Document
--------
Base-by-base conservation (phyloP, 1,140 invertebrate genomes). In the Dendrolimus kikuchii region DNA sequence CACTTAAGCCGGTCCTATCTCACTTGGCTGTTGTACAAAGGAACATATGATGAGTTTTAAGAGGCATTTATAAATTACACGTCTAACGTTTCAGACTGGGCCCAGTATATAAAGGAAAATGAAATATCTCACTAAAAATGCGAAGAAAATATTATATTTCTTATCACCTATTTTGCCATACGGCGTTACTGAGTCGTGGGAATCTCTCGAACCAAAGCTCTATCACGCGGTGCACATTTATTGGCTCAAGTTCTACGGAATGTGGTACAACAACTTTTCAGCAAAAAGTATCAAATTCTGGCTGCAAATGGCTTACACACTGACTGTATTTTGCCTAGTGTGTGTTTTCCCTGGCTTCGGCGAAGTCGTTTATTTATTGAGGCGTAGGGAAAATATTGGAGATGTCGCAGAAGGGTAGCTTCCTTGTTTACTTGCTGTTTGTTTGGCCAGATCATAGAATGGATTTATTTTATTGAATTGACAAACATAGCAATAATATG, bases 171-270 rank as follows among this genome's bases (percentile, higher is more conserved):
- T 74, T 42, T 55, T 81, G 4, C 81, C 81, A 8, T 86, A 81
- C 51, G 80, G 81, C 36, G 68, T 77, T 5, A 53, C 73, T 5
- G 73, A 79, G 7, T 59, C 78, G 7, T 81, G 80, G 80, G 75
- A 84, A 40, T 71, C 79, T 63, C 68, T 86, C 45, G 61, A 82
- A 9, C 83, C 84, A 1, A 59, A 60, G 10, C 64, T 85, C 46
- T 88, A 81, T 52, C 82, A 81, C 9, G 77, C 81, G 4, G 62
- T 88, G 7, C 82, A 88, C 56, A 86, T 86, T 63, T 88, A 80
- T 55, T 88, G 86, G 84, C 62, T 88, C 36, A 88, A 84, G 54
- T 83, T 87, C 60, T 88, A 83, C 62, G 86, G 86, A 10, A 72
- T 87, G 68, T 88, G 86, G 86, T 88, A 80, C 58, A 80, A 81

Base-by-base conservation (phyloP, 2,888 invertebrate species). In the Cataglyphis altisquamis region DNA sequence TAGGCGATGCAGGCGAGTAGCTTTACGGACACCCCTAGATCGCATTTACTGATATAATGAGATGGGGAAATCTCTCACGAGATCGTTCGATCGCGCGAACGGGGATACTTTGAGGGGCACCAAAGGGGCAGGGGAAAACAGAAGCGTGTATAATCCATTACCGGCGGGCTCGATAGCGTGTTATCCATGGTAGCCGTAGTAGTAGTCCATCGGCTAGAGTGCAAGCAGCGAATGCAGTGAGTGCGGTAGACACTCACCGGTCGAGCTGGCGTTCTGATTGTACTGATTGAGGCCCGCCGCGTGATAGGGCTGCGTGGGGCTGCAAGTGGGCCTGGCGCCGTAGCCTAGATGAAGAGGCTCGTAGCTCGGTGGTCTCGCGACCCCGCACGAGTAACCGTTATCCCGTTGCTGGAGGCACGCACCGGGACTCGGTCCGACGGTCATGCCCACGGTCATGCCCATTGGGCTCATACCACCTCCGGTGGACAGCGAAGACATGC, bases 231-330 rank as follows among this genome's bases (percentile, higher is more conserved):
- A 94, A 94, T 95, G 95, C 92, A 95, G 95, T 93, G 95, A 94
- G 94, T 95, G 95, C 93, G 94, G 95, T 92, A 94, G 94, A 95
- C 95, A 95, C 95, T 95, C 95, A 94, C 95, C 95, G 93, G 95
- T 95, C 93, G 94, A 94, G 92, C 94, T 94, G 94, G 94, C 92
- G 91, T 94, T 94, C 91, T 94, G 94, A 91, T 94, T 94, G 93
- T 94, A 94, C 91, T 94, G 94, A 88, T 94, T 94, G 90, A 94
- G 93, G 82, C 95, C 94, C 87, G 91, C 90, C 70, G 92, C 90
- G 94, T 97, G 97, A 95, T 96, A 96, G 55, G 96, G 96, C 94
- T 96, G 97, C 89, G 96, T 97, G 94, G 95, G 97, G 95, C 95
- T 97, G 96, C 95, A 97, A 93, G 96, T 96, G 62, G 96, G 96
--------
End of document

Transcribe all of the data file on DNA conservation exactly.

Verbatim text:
Base-by-base conservation (phyloP, 1,140 invertebrate genomes). In the Dendrolimus kikuchii region DNA sequence CACTTAAGCCGGTCCTATCTCACTTGGCTGTTGTACAAAGGAACATATGATGAGTTTTAAGAGGCATTTATAAATTACACGTCTAACGTTTCAGACTGGGCCCAGTATATAAAGGAAAATGAAATATCTCACTAAAAATGCGAAGAAAATATTATATTTCTTATCACCTATTTTGCCATACGGCGTTACTGAGTCGTGGGAATCTCTCGAACCAAAGCTCTATCACGCGGTGCACATTTATTGGCTCAAGTTCTACGGAATGTGGTACAACAACTTTTCAGCAAAAAGTATCAAATTCTGGCTGCAAATGGCTTACACACTGACTGTATTTTGCCTAGTGTGTGTTTTCCCTGGCTTCGGCGAAGTCGTTTATTTATTGAGGCGTAGGGAAAATATTGGAGATGTCGCAGAAGGGTAGCTTCCTTGTTTACTTGCTGTTTGTTTGGCCAGATCATAGAATGGATTTATTTTATTGAATTGACAAACATAGCAATAATATG, bases 171-270 rank as follows among this genome's bases (percentile, higher is more conserved):
- T 74, T 42, T 55, T 81, G 4, C 81, C 81, A 8, T 86, A 81
- C 51, G 80, G 81, C 36, G 68, T 77, T 5, A 53, C 73, T 5
- G 73, A 79, G 7, T 59, C 78, G 7, T 81, G 80, G 80, G 75
- A 84, A 40, T 71, C 79, T 63, C 68, T 86, C 45, G 61, A 82
- A 9, C 83, C 84, A 1, A 59, A 60, G 10, C 64, T 85, C 46
- T 88, A 81, T 52, C 82, A 81, C 9, G 77, C 81, G 4, G 62
- T 88, G 7, C 82, A 88, C 56, A 86, T 86, T 63, T 88, A 80
- T 55, T 88, G 86, G 84, C 62, T 88, C 36, A 88, A 84, G 54
- T 83, T 87, C 60, T 88, A 83, C 62, G 86, G 86, A 10, A 72
- T 87, G 68, T 88, G 86, G 86, T 88, A 80, C 58, A 80, A 81

Base-by-base conservation (phyloP, 2,888 invertebrate species). In the Cataglyphis altisquamis region DNA sequence TAGGCGATGCAGGCGAGTAGCTTTACGGACACCCCTAGATCGCATTTACTGATATAATGAGATGGGGAAATCTCTCACGAGATCGTTCGATCGCGCGAACGGGGATACTTTGAGGGGCACCAAAGGGGCAGGGGAAAACAGAAGCGTGTATAATCCATTACCGGCGGGCTCGATAGCGTGTTATCCATGGTAGCCGTAGTAGTAGTCCATCGGCTAGAGTGCAAGCAGCGAATGCAGTGAGTGCGGTAGACACTCACCGGTCGAGCTGGCGTTCTGATTGTACTGATTGAGGCCCGCCGCGTGATAGGGCTGCGTGGGGCTGCAAGTGGGCCTGGCGCCGTAGCCTAGATGAAGAGGCTCGTAGCTCGGTGGTCTCGCGACCCCGCACGAGTAACCGTTATCCCGTTGCTGGAGGCACGCACCGGGACTCGGTCCGACGGTCATGCCCACGGTCATGCCCATTGGGCTCATACCACCTCCGGTGGACAGCGAAGACATGC, bases 231-330 rank as follows among this genome's bases (percentile, higher is more conserved):
- A 94, A 94, T 95, G 95, C 92, A 95, G 95, T 93, G 95, A 94
- G 94, T 95, G 95, C 93, G 94, G 95, T 92, A 94, G 94, A 95
- C 95, A 95, C 95, T 95, C 95, A 94, C 95, C 95, G 93, G 95
- T 95, C 93, G 94, A 94, G 92, C 94, T 94, G 94, G 94, C 92
- G 91, T 94, T 94, C 91, T 94, G 94, A 91, T 94, T 94, G 93
- T 94, A 94, C 91, T 94, G 94, A 88, T 94, T 94, G 90, A 94
- G 93, G 82, C 95, C 94, C 87, G 91, C 90, C 70, G 92, C 90
- G 94, T 97, G 97, A 95, T 96, A 96, G 55, G 96, G 96, C 94
- T 96, G 97, C 89, G 96, T 97, G 94, G 95, G 97, G 95, C 95
- T 97, G 96, C 95, A 97, A 93, G 96, T 96, G 62, G 96, G 96